Work on the lotissement started in 1922, with the the authorization file submitted by the Labor House C.F.R. at the City Hall of the 4th Green Sector (“The labor House C.F.R lotissement from Calea Griviței no 158-166, the former property of Col. Slăniceanu”). Colonel Slăniceanu had been the Chief of the General Staff during the War of Independence. From a 1922 application, we learn that the Director of the Labor House C.F.R submits for approval to the president of the Intermediate Commission an address by which he requests the plotting of the former property of col. Slăniceanu, in order to distribute it to the officials of the General Directorate of C.F.R. The impediment was that the 1919 Systematization Plan of the Capital had mapped out the opening of a street starting from Cuza Boulevard, through a land belonging to the Ministry of Public Instruction and the land that was to become the lotissement. The request is incomplete, as the mayor wished to annex the lotissement plans. A few months later, in February 1923, we find out from the explanation sent by C.F.R. that the land is “intended to be distributed to the destitute staff to build their own houses.” C.F.R. requested the building permit and proposes that the construction work to be funded by C.F.R and to include ” streets building, paving, sewerage, water and electricity”, probably to speed up the process. The lotissement plan presented by the General Directorate of C.F.R. was modified by the Technical Commission of the City Hall – who suggested the drawing up of two streets, namely the extension of Vasile Lupu street (today Ioan Bianu) and the opening of a street behind the houses on the Ing. Pandele Țărușanu. The plan indicates the names of the future owners and the surface of each plot, with a vacant space in the middle, which had been reserved for the Ministry of Instruction. On this lot, C.F.R. raised a building between 1927 and 1929. The plans for the lotissement were signed by the architect C. Pomponiu.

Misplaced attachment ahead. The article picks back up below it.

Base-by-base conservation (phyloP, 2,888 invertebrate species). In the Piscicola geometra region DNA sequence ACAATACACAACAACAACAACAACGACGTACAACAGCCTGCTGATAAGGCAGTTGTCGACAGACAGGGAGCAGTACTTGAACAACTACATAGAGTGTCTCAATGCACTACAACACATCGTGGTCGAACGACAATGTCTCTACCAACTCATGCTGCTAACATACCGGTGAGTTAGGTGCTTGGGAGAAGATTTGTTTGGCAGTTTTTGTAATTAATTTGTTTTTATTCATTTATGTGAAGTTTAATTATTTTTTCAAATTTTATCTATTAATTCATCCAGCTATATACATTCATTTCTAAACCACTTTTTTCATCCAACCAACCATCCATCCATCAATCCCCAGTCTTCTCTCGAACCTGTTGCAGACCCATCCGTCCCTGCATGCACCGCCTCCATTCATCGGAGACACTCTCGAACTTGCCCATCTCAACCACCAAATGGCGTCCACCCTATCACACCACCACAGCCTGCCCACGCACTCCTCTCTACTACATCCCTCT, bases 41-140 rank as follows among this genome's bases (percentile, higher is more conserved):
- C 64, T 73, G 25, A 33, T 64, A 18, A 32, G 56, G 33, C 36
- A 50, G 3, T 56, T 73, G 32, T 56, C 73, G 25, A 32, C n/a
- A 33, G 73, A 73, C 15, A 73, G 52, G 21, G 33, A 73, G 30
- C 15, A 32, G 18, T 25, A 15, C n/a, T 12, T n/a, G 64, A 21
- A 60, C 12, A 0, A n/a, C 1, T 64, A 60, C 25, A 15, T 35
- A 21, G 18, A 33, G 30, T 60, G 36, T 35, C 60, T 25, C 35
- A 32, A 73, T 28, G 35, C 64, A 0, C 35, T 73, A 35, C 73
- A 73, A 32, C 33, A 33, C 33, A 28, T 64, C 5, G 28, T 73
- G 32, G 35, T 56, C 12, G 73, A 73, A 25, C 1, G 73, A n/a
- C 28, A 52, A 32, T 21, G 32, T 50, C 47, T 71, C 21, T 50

On March 29, 1923 the Technical Commission of the City Hall approves the project, considering that the plot “was drawn up in relation to the announced plan of the neighborhood”. However, certain conditions had to be fulfilled, including the passage into the Commune’s patrimony, paving the road with cobblestone, and the sidewalk with asphalt and granite curbs “under direct supervision and according to the indications of the respective communal service”, the execution of the water and sinkhole installations, the installation of the street lamps. One of the most important provisions was related to the submission of a financial assurance “to guarantee the complete execution of the public works”. If the Labor Department did not carry out the construction work, the City Hall could not issue the authorization. The bureaucracy with which we have already become accustomed from the previous lotissements remains an interesting aspect: the plan, after having been approved by the Technical commission within the City Hall, was submitted for approval to the Intermediate Commission (who approves it in April 1923), afterwards to the Ministry of Interior and the Superior Technical Council “for approval and sign-off ”. The chairman of the Intermediate Commission was Dr. Costinescu, the General Manager of the Works House was Cincinat Sfințescu, and the costs of the construction works are found in the payment quotation, stretching across ten pages.